April 29, 2010
RIVIÈRE-VERTE (CNB) - The provincial government has surpassed the goal in the Charter for Change to erect 300 km of wildlife fencing across the province within four years.
Premier Shawn Graham and Transportation Minister Denis Landry will meet with construction workers and will help connect a section of wildlife fencing today along Route 2, the Trans-Canada Highway, between Edmundston (Saint-Basile area) and Quisibis River.
"The provincial government has shown leadership in working to reduce moose/vehicle collisions," said Graham. "When this 29 km project is completed in June, 324 km of fence will have been installed since September 2006. Other actions that the government has taken include installing animal underpasses, enhanced warning signs with flashing lights and more than 1,200 km of proactive brush-clearing in hotspot areas that cannot be fenced due to access control issues."
The Madawaska County project is being carried out by Eastern Fence Ltd., of Moncton, which won the $1.1-million tender.
As part of the 2010-11 Department of Transportation capital budget, another 43 km of wildlife fencing will be installed. The projects are on Route 11 from the Val D'Amour interchange area to Route 17 (Duffs Lake region) and on Route 2 south of Oromocto. In addition, 104 km of wildlife fencing will be installed between Saint John and St. Stephen as part of the New Brunswick Route 1 Gateway Project.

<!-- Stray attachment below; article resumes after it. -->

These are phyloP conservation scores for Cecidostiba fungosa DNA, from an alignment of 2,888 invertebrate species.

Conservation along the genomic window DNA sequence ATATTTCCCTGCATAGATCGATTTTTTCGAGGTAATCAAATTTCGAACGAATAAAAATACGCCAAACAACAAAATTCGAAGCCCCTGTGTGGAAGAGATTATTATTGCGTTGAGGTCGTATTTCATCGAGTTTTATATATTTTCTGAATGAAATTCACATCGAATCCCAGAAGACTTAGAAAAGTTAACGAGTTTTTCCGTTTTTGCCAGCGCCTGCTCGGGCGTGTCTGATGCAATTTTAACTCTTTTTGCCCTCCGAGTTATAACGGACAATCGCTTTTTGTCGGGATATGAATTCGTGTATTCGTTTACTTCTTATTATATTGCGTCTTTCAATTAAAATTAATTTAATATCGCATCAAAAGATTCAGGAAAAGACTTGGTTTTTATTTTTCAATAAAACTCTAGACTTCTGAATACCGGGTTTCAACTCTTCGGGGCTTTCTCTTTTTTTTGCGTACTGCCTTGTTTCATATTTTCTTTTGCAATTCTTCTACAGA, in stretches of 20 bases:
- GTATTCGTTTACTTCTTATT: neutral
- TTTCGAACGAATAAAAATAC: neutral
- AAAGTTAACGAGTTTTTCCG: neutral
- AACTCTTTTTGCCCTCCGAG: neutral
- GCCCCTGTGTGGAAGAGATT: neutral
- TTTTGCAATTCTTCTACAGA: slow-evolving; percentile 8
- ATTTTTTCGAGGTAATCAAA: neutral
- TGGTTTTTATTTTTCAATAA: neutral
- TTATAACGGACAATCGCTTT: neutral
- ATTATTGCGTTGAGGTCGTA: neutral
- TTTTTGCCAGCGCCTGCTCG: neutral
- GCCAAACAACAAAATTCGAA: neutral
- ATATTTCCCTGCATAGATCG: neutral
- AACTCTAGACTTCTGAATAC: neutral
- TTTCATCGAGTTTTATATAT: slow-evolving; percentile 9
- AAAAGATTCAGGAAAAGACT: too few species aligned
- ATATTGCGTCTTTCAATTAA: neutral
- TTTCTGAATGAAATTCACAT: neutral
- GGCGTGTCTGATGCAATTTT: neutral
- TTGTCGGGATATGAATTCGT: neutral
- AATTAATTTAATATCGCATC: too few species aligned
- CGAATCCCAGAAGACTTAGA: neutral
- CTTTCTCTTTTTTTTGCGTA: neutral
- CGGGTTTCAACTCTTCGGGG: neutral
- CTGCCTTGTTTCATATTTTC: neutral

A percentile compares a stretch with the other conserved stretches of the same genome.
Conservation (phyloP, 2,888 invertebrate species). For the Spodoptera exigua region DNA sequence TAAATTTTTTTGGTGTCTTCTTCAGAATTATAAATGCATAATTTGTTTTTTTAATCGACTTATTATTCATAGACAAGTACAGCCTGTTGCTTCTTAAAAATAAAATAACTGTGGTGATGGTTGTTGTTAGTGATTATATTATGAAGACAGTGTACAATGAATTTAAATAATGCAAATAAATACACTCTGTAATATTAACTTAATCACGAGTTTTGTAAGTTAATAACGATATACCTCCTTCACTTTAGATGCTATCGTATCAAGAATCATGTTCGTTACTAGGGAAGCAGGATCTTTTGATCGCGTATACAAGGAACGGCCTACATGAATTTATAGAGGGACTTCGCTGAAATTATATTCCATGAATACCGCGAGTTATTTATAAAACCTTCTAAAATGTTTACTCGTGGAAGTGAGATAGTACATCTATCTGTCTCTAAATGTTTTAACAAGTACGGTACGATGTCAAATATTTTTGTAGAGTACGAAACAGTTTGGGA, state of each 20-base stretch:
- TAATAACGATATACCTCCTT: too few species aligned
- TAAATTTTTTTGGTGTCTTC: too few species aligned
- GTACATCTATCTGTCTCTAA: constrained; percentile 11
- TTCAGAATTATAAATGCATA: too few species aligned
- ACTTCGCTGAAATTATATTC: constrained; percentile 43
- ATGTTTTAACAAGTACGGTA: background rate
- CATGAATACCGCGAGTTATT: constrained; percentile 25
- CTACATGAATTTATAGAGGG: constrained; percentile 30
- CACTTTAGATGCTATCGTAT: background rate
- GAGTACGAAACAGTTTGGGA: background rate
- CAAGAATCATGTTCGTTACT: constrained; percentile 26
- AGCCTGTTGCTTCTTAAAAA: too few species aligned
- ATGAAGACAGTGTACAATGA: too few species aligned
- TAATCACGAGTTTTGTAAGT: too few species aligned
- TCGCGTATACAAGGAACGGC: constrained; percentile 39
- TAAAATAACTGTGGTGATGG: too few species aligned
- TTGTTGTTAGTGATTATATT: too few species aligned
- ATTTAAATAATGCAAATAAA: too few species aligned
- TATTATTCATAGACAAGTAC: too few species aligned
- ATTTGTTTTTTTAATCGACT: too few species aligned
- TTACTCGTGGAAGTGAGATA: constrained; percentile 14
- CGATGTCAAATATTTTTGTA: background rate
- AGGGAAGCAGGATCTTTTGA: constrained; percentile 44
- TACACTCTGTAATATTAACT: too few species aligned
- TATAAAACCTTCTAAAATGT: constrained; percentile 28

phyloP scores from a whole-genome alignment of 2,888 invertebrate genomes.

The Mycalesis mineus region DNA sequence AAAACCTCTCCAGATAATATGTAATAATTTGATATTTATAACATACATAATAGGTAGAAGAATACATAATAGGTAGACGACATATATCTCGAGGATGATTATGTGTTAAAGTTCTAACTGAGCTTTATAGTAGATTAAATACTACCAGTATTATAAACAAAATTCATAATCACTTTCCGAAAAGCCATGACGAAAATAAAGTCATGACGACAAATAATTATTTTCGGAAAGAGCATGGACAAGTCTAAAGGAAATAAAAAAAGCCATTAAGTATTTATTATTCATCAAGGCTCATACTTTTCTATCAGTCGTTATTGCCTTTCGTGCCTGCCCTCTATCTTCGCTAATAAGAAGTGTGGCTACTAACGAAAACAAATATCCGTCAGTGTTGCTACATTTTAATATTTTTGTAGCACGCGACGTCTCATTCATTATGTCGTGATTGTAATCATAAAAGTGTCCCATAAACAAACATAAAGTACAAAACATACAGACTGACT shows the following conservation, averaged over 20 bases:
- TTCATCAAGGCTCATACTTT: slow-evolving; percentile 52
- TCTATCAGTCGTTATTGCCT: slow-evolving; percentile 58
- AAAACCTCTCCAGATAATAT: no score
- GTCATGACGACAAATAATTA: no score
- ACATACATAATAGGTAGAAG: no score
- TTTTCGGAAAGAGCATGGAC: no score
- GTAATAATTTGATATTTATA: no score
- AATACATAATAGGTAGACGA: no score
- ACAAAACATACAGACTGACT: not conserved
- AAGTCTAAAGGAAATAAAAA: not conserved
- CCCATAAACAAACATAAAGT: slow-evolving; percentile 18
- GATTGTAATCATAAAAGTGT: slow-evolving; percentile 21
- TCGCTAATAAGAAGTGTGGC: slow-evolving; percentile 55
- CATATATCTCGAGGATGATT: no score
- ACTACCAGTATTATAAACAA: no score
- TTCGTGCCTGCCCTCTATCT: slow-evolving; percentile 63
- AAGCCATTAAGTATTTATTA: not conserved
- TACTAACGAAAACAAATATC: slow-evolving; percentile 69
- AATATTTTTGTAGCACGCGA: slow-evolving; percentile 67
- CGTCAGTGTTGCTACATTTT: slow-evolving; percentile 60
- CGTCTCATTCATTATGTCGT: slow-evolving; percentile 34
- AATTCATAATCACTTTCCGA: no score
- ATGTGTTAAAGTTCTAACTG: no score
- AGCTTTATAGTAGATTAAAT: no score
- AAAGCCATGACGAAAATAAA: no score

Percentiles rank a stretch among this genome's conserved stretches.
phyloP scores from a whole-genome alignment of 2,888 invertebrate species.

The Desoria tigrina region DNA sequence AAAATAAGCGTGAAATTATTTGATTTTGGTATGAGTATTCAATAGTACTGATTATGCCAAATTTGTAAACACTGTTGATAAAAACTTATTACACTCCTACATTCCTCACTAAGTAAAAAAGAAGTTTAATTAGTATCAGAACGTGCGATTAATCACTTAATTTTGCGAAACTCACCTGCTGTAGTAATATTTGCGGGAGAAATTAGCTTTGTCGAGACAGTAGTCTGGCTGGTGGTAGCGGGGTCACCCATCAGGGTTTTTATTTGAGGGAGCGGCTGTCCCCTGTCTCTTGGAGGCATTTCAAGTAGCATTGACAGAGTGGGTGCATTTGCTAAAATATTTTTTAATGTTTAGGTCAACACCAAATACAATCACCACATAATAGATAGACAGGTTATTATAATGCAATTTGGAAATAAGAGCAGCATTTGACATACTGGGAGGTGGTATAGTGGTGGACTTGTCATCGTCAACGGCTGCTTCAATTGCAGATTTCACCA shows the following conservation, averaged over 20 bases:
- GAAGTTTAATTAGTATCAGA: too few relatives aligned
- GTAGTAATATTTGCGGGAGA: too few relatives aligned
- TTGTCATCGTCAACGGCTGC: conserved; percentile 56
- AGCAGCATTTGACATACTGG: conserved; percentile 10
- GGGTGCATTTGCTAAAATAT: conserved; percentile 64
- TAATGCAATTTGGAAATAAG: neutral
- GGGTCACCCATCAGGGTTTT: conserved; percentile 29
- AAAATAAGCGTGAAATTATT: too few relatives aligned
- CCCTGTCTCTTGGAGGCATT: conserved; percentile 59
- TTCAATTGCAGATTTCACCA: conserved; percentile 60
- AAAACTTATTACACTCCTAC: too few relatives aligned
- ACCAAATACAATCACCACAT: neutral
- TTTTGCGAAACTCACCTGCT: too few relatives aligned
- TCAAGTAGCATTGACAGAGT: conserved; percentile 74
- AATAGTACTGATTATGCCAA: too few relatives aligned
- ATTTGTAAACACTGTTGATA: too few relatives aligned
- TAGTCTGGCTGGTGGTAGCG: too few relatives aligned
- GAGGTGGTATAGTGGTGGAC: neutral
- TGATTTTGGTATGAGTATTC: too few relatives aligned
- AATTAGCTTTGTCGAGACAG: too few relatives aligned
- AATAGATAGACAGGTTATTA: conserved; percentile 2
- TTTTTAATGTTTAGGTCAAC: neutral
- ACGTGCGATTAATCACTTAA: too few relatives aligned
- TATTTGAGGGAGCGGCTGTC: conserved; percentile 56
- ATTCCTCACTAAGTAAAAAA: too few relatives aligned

"More than $25 million has been invested during the last four years to control animal movement, improve sightlines and better educate drivers through our Think Moose campaign," said Landry. "The fact that jurisdictions like Newfoundland, Manitoba, Nova Scotia and Maine have contacted us for information on our wildlife management program shows New Brunswick has set an example when it comes to highway safety."
Landry said that motorists should protect themselves and their families in the coming weeks when moose-vehicle collisions are at their peak.
"Each year, more than 300 New Brunswickers are involved in collisions with moose," said Landry. "About 85 per cent of these collisions occur between May and October, especially at night when visibility is reduced and these large animals are hardest to see. That is why we urge drivers to reduce their speeds, be alert and watch for the presence of wildlife on or near our highways."
MEDIA CONTACT: Andrew Holland, communications, Department of Transportation, 506-453-5634; Chrystiane Malalley, Office of the Premier, 506-444-2286.